With technology growing in leaps and bounds, cloud-based services offer new horizons to enterprises embarking on a journey to transform themselves digitally. As per a report published by Gartner, by 2022, up to 60 percent of organizations will use an external service provider’s cloud services. The dawn of new-age cloud computing and its growing acceptance worldwide has increased the demand for a secure cloud computing ecosystem.
However, more and more businesses are leveraging cloud-based services for their endless business benefits without a stringent defense system. This imposes a continuous risk to an organization’s sensitive information as well as consumer information.
Cybercriminals are exploiting consumer identities and business data stored over cloud systems that not only cause losses worth millions of dollars but eventually tarnish brand reputation.
In this post, we’ll be highlighting the significant risks that enterprises may encounter and provide a list of measures to secure sensitive consumer and business information and mitigate the risk.
Why Consumer Identities Need Robust Security Mechanism
Amid the global pandemic, when the internet became the second home for everyone, the instances of consumer identity theft increased substantially. Whether it’s the remote working ecosystem or the adoption of weaker lines of defense while leveraging cloud services, businesses witnessed security breaches that caused them financial losses.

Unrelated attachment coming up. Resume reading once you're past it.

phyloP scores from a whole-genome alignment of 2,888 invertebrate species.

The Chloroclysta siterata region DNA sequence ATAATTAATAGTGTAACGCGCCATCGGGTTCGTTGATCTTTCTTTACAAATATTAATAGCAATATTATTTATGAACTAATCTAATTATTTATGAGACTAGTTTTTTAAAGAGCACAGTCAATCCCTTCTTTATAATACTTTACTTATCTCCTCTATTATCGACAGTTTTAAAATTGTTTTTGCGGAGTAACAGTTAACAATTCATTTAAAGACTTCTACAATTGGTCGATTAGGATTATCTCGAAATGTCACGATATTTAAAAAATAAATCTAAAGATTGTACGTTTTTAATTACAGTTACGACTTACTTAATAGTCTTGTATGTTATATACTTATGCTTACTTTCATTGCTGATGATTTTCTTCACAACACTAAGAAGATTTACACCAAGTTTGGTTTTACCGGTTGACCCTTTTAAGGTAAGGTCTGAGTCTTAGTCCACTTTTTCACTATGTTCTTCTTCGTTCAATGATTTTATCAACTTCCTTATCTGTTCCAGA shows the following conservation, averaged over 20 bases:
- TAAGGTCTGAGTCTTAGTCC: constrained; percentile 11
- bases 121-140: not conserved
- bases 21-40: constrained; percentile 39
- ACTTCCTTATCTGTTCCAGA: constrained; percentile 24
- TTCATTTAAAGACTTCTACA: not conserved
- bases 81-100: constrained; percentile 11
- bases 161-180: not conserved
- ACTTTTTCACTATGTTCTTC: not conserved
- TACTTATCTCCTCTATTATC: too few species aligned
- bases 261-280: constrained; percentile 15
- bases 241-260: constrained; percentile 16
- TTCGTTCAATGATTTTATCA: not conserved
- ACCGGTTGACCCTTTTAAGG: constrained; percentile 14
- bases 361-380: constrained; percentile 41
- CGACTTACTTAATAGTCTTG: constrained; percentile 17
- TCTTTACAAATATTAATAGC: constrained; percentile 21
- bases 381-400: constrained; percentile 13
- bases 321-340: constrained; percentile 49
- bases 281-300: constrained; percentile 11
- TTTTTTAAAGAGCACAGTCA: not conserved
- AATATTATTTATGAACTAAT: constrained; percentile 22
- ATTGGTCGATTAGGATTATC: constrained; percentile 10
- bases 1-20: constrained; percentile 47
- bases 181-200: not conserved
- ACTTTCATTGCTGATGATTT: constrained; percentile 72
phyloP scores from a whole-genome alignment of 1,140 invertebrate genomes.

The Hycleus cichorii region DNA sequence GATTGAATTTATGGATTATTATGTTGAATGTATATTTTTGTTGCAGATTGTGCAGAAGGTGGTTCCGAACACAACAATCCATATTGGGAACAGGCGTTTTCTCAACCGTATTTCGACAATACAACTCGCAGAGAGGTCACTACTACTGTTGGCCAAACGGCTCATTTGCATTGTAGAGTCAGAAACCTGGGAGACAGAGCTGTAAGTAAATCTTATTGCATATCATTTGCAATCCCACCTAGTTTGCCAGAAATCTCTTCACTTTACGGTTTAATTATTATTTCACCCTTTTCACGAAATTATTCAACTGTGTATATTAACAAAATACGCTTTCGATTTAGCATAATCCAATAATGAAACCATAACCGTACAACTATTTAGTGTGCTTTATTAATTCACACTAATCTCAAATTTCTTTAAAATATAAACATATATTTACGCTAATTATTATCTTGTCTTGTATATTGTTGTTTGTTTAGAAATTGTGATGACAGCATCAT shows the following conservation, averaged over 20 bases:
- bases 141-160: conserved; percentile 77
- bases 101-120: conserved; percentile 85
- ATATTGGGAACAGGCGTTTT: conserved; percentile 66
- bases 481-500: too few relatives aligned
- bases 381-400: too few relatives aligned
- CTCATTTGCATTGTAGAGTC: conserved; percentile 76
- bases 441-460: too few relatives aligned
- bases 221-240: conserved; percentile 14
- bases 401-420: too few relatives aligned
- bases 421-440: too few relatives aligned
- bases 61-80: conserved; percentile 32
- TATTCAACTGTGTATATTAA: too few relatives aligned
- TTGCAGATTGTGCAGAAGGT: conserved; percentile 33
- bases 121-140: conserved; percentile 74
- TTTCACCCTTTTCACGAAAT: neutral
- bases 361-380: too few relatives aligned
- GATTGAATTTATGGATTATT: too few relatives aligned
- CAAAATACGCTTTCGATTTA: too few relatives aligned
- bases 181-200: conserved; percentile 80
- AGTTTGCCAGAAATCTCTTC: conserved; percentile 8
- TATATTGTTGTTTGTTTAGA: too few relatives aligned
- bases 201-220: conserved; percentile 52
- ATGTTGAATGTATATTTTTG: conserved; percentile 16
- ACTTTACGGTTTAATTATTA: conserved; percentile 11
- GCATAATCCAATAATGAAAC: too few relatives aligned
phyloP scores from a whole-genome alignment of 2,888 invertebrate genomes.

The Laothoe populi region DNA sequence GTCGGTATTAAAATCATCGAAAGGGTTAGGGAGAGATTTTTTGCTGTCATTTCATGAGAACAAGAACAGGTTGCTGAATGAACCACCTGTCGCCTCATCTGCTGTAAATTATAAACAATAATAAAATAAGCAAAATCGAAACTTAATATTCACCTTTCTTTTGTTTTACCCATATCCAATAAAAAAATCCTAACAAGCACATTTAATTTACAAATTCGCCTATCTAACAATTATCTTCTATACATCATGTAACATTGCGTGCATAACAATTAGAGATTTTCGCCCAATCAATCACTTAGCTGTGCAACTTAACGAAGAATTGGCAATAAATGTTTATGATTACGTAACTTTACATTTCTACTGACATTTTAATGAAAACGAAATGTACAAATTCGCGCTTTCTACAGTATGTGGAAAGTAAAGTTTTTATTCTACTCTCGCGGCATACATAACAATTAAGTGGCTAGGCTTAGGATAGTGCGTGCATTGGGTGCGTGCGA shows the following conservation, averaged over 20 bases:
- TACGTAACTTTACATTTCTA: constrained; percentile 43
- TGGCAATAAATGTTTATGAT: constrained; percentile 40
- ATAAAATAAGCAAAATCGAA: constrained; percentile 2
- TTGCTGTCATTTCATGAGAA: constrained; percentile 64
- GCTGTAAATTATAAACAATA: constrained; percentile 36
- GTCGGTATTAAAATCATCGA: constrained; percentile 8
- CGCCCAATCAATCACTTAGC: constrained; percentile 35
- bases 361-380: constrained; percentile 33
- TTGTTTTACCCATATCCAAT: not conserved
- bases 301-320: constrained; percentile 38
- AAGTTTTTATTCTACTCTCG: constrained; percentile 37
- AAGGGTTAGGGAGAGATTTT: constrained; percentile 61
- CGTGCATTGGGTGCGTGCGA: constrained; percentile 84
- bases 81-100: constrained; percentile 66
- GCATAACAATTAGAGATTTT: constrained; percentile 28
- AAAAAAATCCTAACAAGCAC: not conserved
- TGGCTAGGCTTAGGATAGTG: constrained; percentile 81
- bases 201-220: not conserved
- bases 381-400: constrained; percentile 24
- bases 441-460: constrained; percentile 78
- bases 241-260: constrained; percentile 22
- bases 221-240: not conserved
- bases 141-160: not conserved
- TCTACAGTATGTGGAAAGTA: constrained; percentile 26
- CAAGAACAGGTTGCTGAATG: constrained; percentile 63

Moreover, employees and consumers of enterprises operating within a cloud network are on the radar of cybercriminals who exploit user credentials to sneak into the network and gain access to sensitive business data.
Here’s where the need for securing consumer identities arises.
Enterprises need to understand the importance of deploying multiple layers of security on their cloud infrastructure when it comes to securing consumer identities.
Let’s dig deep into this.
Risks Associated with Unsecured Consumer Identities Cloud Infrastructures
Since the subscription model is becoming the new normal and businesses swiftly adopting diverse online platforms to deliver digital experiences, securely managing consumer identities is undoubtedly the need of the hour.
Let’s first understand the risks that require immediate intervention:
- Broken Authentication: Several vulnerabilities come under the term ‘Broken Authentication’ where session management tokens are ineffectually implemented. This allows cybercriminals to make claims over a legitimate user’s identity, and hence, they get access to sensitive data and may exploit designated identity privileges.
- Insecure Interfaces and APIs: APIs and software user interfaces monitor and manage cloud services. The specific insecure framework used to provide APIs to the developers may leave certain loopholes that allow attackers to sneak into a network. Inadequate cloud security infrastructure design could be the real reason for this.
- Account Hijacking: The increasing reliance on cloud-based infrastructures has increased account hijacking instances. Lack of secure data transmission, encryption, and multi-factor authentication are the biggest contributors to account hijacking.